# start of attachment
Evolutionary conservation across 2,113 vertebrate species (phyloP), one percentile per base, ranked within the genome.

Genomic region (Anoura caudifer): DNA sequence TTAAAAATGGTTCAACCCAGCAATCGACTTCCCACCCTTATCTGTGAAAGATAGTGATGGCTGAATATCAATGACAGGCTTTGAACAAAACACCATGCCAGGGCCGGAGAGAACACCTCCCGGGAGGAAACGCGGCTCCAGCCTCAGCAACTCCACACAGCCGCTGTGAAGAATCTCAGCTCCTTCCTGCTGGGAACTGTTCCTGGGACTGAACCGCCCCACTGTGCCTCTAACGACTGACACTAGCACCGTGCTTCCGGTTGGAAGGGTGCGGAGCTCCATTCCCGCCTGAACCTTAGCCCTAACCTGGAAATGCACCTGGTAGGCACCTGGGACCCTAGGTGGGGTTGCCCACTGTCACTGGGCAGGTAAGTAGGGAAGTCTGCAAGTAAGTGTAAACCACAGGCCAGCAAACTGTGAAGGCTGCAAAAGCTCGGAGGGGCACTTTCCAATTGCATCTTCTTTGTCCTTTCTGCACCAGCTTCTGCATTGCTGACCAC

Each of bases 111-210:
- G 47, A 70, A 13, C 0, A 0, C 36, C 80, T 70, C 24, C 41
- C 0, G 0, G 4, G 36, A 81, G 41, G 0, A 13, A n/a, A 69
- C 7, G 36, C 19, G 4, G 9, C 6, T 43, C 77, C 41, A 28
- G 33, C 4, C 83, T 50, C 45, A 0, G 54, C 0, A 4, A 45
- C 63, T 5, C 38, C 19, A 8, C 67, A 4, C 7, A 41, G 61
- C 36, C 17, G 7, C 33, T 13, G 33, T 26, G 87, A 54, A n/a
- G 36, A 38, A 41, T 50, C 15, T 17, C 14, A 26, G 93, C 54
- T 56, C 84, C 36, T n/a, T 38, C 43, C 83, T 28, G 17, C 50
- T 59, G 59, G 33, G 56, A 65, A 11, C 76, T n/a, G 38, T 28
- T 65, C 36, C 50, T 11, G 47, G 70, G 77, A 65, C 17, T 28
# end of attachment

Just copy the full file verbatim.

Evolutionary conservation across 2,113 vertebrate species (phyloP), one percentile per base, ranked within the genome.

Genomic region (Anoura caudifer): DNA sequence TTAAAAATGGTTCAACCCAGCAATCGACTTCCCACCCTTATCTGTGAAAGATAGTGATGGCTGAATATCAATGACAGGCTTTGAACAAAACACCATGCCAGGGCCGGAGAGAACACCTCCCGGGAGGAAACGCGGCTCCAGCCTCAGCAACTCCACACAGCCGCTGTGAAGAATCTCAGCTCCTTCCTGCTGGGAACTGTTCCTGGGACTGAACCGCCCCACTGTGCCTCTAACGACTGACACTAGCACCGTGCTTCCGGTTGGAAGGGTGCGGAGCTCCATTCCCGCCTGAACCTTAGCCCTAACCTGGAAATGCACCTGGTAGGCACCTGGGACCCTAGGTGGGGTTGCCCACTGTCACTGGGCAGGTAAGTAGGGAAGTCTGCAAGTAAGTGTAAACCACAGGCCAGCAAACTGTGAAGGCTGCAAAAGCTCGGAGGGGCACTTTCCAATTGCATCTTCTTTGTCCTTTCTGCACCAGCTTCTGCATTGCTGACCAC

Each of bases 111-210:
- G 47, A 70, A 13, C 0, A 0, C 36, C 80, T 70, C 24, C 41
- C 0, G 0, G 4, G 36, A 81, G 41, G 0, A 13, A n/a, A 69
- C 7, G 36, C 19, G 4, G 9, C 6, T 43, C 77, C 41, A 28
- G 33, C 4, C 83, T 50, C 45, A 0, G 54, C 0, A 4, A 45
- C 63, T 5, C 38, C 19, A 8, C 67, A 4, C 7, A 41, G 61
- C 36, C 17, G 7, C 33, T 13, G 33, T 26, G 87, A 54, A n/a
- G 36, A 38, A 41, T 50, C 15, T 17, C 14, A 26, G 93, C 54
- T 56, C 84, C 36, T n/a, T 38, C 43, C 83, T 28, G 17, C 50
- T 59, G 59, G 33, G 56, A 65, A 11, C 76, T n/a, G 38, T 28
- T 65, C 36, C 50, T 11, G 47, G 70, G 77, A 65, C 17, T 28